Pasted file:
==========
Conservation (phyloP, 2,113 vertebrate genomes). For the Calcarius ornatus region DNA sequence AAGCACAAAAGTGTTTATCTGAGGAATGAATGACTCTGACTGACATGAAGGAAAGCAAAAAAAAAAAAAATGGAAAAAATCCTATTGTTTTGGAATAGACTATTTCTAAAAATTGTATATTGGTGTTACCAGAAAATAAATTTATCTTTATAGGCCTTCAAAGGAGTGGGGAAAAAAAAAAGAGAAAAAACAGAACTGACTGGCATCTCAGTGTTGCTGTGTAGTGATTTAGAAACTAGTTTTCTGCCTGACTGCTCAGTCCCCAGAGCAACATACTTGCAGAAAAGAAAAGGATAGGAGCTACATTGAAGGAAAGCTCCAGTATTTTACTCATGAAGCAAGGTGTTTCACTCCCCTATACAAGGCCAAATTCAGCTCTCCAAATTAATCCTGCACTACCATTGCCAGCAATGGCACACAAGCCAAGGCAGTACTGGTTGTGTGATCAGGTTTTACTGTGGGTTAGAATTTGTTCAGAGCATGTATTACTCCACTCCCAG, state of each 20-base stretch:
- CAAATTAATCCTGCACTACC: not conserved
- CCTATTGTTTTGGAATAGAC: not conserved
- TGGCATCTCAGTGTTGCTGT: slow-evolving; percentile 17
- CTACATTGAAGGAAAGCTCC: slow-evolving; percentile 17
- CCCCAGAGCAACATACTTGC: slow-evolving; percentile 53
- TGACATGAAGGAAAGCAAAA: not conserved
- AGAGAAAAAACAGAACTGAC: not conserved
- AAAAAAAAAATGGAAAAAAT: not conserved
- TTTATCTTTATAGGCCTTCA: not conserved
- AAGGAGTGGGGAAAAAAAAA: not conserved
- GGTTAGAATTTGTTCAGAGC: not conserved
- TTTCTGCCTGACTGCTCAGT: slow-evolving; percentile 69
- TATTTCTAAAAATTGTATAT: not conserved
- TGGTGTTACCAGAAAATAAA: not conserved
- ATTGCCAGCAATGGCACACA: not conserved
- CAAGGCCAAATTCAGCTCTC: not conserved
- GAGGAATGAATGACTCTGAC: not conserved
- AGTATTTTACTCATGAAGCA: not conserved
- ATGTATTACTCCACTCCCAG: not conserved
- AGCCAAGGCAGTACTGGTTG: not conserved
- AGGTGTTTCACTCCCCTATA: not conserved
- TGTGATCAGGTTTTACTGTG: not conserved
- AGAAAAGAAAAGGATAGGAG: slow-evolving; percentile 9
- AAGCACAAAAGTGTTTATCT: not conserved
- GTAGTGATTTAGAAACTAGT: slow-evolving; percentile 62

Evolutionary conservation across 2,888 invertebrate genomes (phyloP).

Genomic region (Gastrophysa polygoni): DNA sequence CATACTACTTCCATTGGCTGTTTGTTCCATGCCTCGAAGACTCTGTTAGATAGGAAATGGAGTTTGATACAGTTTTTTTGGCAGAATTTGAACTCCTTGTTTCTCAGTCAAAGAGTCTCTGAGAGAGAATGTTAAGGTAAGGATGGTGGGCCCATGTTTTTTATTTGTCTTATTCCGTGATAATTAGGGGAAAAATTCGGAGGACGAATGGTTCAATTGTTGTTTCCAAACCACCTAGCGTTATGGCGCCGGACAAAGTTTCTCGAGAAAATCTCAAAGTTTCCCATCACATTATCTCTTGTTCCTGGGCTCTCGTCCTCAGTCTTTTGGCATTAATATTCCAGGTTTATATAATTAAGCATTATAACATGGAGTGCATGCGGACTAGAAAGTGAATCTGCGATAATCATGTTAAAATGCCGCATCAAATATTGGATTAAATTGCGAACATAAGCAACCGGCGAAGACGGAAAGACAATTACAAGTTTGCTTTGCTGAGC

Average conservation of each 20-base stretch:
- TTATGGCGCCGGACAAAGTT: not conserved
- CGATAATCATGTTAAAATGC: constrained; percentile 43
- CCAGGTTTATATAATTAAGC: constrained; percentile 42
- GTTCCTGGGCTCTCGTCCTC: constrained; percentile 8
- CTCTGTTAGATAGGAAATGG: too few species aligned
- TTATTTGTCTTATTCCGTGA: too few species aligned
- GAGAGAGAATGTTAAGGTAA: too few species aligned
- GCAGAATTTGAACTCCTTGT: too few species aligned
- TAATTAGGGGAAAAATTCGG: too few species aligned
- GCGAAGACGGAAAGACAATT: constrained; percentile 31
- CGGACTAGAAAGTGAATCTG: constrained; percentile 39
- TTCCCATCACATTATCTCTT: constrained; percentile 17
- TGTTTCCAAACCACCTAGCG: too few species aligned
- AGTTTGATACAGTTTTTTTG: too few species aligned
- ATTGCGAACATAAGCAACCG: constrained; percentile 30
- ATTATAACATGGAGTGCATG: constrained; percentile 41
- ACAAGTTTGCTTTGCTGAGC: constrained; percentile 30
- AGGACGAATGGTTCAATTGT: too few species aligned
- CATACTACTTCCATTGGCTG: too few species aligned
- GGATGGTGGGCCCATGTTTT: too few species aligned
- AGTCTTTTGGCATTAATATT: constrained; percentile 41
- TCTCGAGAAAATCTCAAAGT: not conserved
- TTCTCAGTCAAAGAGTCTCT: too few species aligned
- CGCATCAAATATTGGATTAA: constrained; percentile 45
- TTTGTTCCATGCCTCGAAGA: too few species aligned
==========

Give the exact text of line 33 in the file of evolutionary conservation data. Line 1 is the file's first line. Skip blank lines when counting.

- GTTCCTGGGCTCTCGTCCTC: constrained; percentile 8